We have always approached screen exposure with idea that you expose as long as possible without losing detail. We recently got the "Blackmax Ink System" which is a highly opaque black ink that is loaded into all 8 slots of our Epson. When you output your film, it pulls equally from all eight cartridges.
Our films with this system are crazy opaque, allowing us to expose for much, much longer without any loss of detail. My assumption is that we should go with it, expose longer, and have stronger screens as a result.
My question is- Are there any draw backs to super long exposures where no detail is lost? Can emulsion become too brittle?
We use a nice vacuum uv exposure unit. Our exposures used to be around 3 mins. (Varying for eom, mesh selection, and artwork) No washout issues, and no breakdown on longer runs. We had what I thought then were very opaque films. No problems with 55-60 line halftones.
With this system it seems we could expose for twice what we are used to without losing any detail.
There is a certain lattitude in exposure, but I believe the fundamental (of photopolymer at least) is that it cross-links in a chemical reaction to UV energy. Once you've got it cross-linked, it won't break down. So if you are already fully exposing your emulsion, longer exposures will do nothing.
There's no way to 'over-expose' emulsion, this is just a term used to mean detail filling in—it's more like 'exposing the parts you don't want to because of creep, film density etc.'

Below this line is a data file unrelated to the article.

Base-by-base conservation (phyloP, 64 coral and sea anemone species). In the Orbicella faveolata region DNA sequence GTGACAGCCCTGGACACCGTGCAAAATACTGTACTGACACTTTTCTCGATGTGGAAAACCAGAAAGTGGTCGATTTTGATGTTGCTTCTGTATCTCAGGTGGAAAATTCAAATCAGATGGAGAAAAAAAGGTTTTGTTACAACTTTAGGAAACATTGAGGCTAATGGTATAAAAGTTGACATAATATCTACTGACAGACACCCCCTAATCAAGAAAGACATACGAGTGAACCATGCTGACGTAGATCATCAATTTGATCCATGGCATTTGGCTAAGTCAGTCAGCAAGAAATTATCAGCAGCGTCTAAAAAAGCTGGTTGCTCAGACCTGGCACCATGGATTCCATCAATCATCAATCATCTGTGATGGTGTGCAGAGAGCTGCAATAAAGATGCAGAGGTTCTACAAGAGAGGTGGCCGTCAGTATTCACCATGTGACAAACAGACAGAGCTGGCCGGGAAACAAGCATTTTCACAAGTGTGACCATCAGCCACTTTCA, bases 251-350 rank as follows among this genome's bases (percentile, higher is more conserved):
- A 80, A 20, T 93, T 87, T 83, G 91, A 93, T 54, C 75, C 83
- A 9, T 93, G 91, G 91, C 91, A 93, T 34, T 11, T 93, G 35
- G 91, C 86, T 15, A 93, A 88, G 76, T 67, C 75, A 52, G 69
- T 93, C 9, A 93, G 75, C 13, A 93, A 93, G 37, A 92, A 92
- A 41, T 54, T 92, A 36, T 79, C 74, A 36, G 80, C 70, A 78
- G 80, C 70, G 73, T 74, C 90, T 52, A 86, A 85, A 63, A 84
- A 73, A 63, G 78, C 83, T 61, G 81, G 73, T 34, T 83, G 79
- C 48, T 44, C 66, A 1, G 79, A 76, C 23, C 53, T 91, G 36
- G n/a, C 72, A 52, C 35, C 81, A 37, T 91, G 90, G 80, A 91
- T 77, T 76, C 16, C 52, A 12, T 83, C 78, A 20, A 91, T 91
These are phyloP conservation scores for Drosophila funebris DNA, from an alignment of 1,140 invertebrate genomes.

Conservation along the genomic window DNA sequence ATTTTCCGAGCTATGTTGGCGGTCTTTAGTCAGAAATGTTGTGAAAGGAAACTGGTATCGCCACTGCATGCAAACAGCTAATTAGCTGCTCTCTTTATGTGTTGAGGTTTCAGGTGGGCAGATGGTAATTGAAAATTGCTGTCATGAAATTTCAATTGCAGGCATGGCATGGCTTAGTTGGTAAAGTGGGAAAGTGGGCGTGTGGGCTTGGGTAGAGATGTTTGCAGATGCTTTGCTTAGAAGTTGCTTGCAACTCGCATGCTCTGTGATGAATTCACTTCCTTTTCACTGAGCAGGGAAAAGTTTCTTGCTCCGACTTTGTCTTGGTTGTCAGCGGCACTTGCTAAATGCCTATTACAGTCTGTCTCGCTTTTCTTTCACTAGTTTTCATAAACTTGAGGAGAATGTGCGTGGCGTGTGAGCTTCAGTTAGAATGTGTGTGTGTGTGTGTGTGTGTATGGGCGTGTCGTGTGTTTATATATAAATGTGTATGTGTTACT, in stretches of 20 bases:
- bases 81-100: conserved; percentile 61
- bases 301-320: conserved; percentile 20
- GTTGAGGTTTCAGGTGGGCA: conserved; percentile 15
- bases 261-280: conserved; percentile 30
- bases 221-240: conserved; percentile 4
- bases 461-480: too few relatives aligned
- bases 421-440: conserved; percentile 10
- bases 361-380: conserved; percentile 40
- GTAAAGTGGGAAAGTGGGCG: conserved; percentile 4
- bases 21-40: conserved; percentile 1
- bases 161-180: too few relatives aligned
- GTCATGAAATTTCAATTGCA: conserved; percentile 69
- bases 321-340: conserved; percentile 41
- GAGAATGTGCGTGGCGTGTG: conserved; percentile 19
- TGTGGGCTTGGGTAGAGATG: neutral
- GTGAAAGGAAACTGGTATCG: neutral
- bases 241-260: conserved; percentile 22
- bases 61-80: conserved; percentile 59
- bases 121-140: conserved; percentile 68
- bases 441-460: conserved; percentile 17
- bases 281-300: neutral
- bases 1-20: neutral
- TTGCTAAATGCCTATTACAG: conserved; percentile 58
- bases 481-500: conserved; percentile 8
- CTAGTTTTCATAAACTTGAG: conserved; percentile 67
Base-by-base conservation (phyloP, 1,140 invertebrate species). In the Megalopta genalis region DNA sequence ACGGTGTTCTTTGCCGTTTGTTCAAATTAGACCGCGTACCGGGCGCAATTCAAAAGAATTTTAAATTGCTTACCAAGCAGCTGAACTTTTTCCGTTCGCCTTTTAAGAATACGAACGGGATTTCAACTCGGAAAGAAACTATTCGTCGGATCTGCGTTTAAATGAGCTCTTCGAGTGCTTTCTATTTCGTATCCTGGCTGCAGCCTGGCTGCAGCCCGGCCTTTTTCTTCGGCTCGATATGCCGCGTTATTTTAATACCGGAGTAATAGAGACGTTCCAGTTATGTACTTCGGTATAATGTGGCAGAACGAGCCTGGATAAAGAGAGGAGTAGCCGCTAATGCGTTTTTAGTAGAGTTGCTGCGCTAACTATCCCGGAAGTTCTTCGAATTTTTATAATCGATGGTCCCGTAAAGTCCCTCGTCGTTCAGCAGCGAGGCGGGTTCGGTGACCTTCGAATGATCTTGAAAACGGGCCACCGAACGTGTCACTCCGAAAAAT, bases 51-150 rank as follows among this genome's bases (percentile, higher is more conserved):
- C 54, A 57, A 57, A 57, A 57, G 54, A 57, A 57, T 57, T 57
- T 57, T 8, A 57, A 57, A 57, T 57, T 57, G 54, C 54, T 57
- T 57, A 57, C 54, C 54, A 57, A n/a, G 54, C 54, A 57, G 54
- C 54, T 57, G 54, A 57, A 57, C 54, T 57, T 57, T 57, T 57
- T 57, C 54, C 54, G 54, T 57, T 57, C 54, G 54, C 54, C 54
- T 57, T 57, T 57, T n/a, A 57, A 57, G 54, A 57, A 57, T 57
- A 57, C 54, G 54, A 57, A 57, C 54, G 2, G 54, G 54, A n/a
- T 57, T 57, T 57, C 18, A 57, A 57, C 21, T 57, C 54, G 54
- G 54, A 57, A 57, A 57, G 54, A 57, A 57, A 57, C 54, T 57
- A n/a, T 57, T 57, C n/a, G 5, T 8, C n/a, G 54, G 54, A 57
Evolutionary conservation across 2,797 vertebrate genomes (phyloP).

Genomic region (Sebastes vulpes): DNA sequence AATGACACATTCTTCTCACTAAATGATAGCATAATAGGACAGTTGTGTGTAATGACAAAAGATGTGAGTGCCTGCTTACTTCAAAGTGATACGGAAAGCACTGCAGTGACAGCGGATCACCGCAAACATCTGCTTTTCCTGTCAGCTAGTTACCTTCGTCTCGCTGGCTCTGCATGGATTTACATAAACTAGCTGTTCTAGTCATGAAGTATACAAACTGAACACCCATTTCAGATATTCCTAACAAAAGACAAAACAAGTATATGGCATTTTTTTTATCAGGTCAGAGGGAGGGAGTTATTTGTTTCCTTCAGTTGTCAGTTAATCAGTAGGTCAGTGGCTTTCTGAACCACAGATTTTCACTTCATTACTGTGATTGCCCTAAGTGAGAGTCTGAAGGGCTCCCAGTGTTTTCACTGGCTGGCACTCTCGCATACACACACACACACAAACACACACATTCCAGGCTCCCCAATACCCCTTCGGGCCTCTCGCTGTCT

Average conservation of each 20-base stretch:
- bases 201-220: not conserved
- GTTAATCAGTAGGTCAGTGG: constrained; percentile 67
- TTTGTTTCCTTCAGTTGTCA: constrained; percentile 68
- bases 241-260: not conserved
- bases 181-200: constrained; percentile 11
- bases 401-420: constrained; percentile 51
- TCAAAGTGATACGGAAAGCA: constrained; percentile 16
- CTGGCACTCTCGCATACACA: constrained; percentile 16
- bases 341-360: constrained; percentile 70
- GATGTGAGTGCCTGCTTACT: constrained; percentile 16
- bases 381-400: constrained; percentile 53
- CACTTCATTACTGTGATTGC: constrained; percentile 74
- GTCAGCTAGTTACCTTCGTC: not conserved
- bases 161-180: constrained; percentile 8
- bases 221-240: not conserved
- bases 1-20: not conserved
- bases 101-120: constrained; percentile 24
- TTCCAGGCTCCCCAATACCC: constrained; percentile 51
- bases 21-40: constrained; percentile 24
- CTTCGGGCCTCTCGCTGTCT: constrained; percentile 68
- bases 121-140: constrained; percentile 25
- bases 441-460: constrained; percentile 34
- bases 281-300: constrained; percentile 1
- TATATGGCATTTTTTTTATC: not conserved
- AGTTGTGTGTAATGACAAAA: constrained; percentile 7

I think Paul is correct - once the emulsion has hardened all the way through, it won't get 'better'. It's cooked.
the check is always to wash on the side away from the light - once it has washed, is it slimey? if it is, it is still underexposed.
the damage from overexposure in your case (where there is no danger of the light burning through the film) is loss of detail - closing in due to undercutting, of fine lines and halftones. You have more risk with a flourescent bulb unit due to light going all directions.
In addition, to paper I do a lot of textile work with discharge ink. Discharge will breakdown emulsion like nobody's business, so we are always looking for ways to improve the durability of our emulsion.
I figure, having the ability to expose longer can't hurt, but it doesn't sound like it will help much either.
If your ink is breaking down your emulsion, exposure won't help I don't think. Discharge is a very aggressive ink, and if you were printing with underexposed emulsion (a stencil in which small amounts of the emulsion hadn't been crosslinked) I don't think you would notice your stencil breaking down, I think you would notice it would be impossible to reclaim, as the discharge chemistry is mixing with that underexposed emulsion before it cross-links to turn it into some sort of reclaimer-resistant cancerous stencil. This is the case with all inks (and why it's easier to reclaim a properly exposed stencil) but would be more noticeable with discharge.
If your properly-exposed stencil is breaking down under discharge, it might be time to shop around for a different emulsion. I have only done short-run (200 pieces max I think) discharge stuff, and when I bought the ink my sales rep sent over a very specific emulsion for the ink. I had no problems there.
We never have reclaim issues. We were never underexposing. Always 7 to 8 steps on the 21 step.
When it comes to discharge ink and emulsion, we have tried many different emulsions (6 or 7)with varying results. We have recently switched again to CCI DCM-LV. We like it the best so far, and the CCI rep said we should have no problem with it and discharge ink. We haven't had any disasters with it, but I do feel like I can see the emulsion staring to breakdown on longer runs 200+.
The one I used was Image Mate DZ 343. Never done a run larger than 200, though, so I really don't know how it stacks up. I'm also not sure of differences in ink/discharge agent formulations. I was using a waterbased discharge made by the Lancer Group.